Select green (not yellow), firm and compact heads, with firm fitting leaves. They should look like tiny cabbages and not have a spongy or puffy texture. Small Brussels sprouts will be the most tender. Make sure to examine the heads carefully to make sure they are free from insects and damage.
Trim the heads by removing coarse outer leaves. Wash thoroughly and sort heads by size-small, medium and large.
Water-blanch small heads for 3 minutes, medium heads 4 minutes and large heads 5 minutes. Add 1 minute for steam blanching. Cool promptly and drain.
It's not necessary to leave headspace for foods such as broccoli, asparagus and Brussels sprouts, because they do not pack tightly in containers.
Freezer containers should be moisture and vapor resistant and should not be prone to cracking or breaking at low temperatures. Containers should provide protection against absorbing flavors or odors and should be easy to label. Suitable packaging for freezing Brussels sprouts includes freezer-grade plastic bags, rigid plastic containers or glass containers and heavy-duty aluminum foil.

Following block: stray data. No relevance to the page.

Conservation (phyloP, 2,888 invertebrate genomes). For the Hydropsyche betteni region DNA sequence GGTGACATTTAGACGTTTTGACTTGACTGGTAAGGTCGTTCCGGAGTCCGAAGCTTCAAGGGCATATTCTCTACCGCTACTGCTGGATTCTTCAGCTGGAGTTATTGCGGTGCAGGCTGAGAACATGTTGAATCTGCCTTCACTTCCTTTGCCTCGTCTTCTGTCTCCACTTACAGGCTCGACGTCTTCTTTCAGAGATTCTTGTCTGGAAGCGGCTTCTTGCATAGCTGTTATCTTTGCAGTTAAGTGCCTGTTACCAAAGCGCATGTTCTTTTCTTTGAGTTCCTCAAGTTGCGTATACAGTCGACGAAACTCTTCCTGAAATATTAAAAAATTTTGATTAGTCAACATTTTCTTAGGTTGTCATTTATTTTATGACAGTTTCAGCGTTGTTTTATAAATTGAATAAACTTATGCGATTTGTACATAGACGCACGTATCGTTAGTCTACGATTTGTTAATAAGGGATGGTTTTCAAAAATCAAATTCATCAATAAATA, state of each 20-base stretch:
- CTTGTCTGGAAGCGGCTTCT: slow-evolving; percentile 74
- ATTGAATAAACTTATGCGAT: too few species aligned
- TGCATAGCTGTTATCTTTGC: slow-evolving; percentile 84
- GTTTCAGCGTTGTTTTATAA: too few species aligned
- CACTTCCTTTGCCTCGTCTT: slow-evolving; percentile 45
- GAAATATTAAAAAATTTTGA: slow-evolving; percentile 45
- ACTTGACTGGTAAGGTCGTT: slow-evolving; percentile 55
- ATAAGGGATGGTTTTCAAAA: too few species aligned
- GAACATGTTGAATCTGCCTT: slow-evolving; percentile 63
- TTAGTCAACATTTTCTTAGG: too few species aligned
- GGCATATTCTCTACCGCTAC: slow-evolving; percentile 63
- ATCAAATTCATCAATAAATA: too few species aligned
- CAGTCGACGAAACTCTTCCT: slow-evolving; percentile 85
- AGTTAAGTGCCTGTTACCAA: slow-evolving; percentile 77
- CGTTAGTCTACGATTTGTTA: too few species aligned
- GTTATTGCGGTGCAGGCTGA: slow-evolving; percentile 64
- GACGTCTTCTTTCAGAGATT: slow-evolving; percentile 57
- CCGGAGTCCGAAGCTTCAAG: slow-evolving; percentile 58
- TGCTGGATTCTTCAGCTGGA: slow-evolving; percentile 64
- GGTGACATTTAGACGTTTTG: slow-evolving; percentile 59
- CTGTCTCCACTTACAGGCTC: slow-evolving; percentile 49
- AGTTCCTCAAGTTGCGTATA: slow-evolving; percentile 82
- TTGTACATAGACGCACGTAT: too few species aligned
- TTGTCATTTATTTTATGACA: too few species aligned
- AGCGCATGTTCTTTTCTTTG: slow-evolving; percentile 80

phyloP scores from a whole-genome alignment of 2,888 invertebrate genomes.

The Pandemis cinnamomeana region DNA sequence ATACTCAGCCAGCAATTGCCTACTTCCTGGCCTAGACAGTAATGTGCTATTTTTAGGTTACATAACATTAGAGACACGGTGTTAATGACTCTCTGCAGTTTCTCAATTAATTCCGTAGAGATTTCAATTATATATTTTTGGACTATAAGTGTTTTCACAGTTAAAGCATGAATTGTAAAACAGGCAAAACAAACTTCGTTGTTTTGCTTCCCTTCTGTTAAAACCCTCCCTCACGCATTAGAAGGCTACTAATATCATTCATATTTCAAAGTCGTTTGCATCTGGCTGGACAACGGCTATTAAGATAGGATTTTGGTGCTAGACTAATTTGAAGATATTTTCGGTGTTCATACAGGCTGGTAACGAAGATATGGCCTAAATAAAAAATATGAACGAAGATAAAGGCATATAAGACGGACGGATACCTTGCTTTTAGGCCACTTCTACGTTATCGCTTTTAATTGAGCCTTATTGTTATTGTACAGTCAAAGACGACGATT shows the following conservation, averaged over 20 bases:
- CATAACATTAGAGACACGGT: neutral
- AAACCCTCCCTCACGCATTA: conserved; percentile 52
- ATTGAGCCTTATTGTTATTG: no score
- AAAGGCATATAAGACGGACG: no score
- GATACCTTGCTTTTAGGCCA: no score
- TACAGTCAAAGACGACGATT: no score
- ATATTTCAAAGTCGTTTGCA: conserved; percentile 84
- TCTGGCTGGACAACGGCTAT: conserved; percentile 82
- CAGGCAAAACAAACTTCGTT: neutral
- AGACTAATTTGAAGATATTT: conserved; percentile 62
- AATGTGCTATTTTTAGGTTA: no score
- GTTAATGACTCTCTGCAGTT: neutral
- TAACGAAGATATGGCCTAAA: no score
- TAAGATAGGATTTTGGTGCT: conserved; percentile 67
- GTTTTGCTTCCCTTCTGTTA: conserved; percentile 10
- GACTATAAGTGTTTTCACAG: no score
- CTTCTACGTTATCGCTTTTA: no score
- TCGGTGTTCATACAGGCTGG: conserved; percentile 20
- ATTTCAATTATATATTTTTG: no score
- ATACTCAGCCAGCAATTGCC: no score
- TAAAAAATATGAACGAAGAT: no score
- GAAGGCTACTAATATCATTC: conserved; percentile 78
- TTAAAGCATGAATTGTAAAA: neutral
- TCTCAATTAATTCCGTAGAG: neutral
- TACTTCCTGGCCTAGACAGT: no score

10 to 12 months at 0ºF.
Brussels sprouts can be added to dishes for cooking directly from the freezer without thawing.
Before blanching, it's a good idea to immerse Brussels sprout in brine (4 teaspoons salt to 1 gallon water) for 30 minutes to remove insects.
Keep fresh Brussels sprouts in a perforated plastic bag for 2 to 3 weeks. Keep cooked Brussels in a covered container for up to 5 days.
I love to roast the leaves after coating with olive oil. If I freeze the Brussel sprouts, can I still separate the leaves to make my dish? Blanche or not blanch? Take leaves off first and then freeze? If frozen whole, should I peel leaves when frozen or wait until they thaw?
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